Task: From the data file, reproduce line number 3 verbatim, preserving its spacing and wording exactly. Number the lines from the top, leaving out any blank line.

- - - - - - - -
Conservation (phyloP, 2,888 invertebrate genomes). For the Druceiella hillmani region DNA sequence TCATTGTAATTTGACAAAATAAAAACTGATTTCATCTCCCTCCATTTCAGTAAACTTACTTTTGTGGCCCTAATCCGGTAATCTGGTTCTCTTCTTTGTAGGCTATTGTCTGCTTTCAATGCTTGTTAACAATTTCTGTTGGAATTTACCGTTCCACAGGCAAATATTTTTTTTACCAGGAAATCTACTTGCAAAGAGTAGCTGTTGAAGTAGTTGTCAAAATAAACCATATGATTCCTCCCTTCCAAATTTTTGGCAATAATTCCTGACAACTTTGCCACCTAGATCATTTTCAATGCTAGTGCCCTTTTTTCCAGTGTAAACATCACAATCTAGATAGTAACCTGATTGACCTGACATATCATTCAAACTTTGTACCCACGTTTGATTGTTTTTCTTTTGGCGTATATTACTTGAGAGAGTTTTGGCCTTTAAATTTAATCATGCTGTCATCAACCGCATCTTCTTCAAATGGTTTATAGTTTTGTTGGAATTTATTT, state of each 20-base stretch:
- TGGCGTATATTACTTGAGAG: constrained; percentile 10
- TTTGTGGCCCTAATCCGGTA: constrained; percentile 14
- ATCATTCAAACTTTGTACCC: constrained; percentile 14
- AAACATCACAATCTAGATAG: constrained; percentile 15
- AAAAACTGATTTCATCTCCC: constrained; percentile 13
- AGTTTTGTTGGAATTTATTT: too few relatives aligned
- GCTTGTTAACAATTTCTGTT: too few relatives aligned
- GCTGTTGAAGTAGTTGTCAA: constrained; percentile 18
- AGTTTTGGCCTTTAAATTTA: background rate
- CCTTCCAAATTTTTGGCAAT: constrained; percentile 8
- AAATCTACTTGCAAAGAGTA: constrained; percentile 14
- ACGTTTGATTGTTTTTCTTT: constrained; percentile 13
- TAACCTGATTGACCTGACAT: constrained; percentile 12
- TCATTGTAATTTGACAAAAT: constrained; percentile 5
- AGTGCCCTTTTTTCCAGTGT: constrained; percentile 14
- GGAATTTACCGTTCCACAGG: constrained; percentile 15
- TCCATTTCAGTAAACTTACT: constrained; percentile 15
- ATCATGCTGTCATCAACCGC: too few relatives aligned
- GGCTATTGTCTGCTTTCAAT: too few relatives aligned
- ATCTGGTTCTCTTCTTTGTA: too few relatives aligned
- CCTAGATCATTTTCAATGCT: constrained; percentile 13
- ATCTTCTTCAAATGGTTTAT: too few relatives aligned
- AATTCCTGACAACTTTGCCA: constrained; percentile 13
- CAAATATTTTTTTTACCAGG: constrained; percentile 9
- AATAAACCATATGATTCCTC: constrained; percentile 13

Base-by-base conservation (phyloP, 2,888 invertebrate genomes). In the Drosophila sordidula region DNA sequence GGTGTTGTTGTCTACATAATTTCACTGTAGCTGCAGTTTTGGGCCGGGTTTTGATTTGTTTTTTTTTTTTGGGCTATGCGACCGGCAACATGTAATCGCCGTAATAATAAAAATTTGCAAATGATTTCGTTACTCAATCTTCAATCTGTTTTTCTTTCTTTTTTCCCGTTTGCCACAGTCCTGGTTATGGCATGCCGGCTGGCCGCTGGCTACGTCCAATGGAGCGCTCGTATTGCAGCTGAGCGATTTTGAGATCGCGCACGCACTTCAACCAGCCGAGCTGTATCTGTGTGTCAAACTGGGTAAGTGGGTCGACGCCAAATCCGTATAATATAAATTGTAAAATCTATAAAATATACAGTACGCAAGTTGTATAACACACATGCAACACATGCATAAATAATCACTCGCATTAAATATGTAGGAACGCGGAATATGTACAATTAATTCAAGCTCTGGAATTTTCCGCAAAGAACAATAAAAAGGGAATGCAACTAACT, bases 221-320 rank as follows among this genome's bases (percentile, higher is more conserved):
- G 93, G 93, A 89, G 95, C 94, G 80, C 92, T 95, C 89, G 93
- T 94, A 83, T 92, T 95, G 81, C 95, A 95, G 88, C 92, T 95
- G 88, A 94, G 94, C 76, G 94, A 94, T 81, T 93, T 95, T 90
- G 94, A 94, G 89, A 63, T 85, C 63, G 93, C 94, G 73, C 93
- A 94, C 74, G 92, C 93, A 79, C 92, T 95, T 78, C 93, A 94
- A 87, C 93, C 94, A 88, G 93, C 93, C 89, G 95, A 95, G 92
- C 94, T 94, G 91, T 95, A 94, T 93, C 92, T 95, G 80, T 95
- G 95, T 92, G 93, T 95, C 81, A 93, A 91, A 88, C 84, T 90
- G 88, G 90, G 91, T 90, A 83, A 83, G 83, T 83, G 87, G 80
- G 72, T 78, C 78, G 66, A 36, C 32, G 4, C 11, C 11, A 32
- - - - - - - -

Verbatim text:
- TTTGTGGCCCTAATCCGGTA: constrained; percentile 14